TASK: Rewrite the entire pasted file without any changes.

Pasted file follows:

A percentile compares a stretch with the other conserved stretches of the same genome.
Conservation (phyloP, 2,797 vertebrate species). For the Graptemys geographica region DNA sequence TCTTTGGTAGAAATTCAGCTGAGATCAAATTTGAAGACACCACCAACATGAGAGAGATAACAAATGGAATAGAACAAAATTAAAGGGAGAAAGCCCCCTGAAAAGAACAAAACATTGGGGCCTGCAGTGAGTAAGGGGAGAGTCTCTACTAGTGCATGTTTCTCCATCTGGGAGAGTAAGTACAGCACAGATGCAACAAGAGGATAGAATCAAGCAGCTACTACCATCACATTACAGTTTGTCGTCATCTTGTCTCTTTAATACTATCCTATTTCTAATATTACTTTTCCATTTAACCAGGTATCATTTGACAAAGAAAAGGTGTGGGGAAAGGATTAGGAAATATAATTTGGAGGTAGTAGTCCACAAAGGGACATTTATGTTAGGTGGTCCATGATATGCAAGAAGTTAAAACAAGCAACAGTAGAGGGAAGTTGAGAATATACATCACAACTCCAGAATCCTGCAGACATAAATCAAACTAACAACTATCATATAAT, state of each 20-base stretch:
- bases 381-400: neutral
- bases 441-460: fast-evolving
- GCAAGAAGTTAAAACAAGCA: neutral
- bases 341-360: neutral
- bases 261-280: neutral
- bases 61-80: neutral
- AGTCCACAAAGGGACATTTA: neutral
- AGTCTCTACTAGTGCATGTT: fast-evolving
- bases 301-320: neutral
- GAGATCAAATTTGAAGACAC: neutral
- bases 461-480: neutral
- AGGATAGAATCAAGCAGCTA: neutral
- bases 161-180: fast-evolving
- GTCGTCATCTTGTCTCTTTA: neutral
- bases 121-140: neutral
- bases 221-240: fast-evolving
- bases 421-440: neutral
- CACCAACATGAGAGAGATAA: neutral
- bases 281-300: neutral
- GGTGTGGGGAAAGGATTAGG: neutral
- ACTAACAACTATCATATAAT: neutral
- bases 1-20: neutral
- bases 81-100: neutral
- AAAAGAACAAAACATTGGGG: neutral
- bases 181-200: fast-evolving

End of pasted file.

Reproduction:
A percentile compares a stretch with the other conserved stretches of the same genome.
Conservation (phyloP, 2,797 vertebrate species). For the Graptemys geographica region DNA sequence TCTTTGGTAGAAATTCAGCTGAGATCAAATTTGAAGACACCACCAACATGAGAGAGATAACAAATGGAATAGAACAAAATTAAAGGGAGAAAGCCCCCTGAAAAGAACAAAACATTGGGGCCTGCAGTGAGTAAGGGGAGAGTCTCTACTAGTGCATGTTTCTCCATCTGGGAGAGTAAGTACAGCACAGATGCAACAAGAGGATAGAATCAAGCAGCTACTACCATCACATTACAGTTTGTCGTCATCTTGTCTCTTTAATACTATCCTATTTCTAATATTACTTTTCCATTTAACCAGGTATCATTTGACAAAGAAAAGGTGTGGGGAAAGGATTAGGAAATATAATTTGGAGGTAGTAGTCCACAAAGGGACATTTATGTTAGGTGGTCCATGATATGCAAGAAGTTAAAACAAGCAACAGTAGAGGGAAGTTGAGAATATACATCACAACTCCAGAATCCTGCAGACATAAATCAAACTAACAACTATCATATAAT, state of each 20-base stretch:
- bases 381-400: neutral
- bases 441-460: fast-evolving
- GCAAGAAGTTAAAACAAGCA: neutral
- bases 341-360: neutral
- bases 261-280: neutral
- bases 61-80: neutral
- AGTCCACAAAGGGACATTTA: neutral
- AGTCTCTACTAGTGCATGTT: fast-evolving
- bases 301-320: neutral
- GAGATCAAATTTGAAGACAC: neutral
- bases 461-480: neutral
- AGGATAGAATCAAGCAGCTA: neutral
- bases 161-180: fast-evolving
- GTCGTCATCTTGTCTCTTTA: neutral
- bases 121-140: neutral
- bases 221-240: fast-evolving
- bases 421-440: neutral
- CACCAACATGAGAGAGATAA: neutral
- bases 281-300: neutral
- GGTGTGGGGAAAGGATTAGG: neutral
- ACTAACAACTATCATATAAT: neutral
- bases 1-20: neutral
- bases 81-100: neutral
- AAAAGAACAAAACATTGGGG: neutral
- bases 181-200: fast-evolving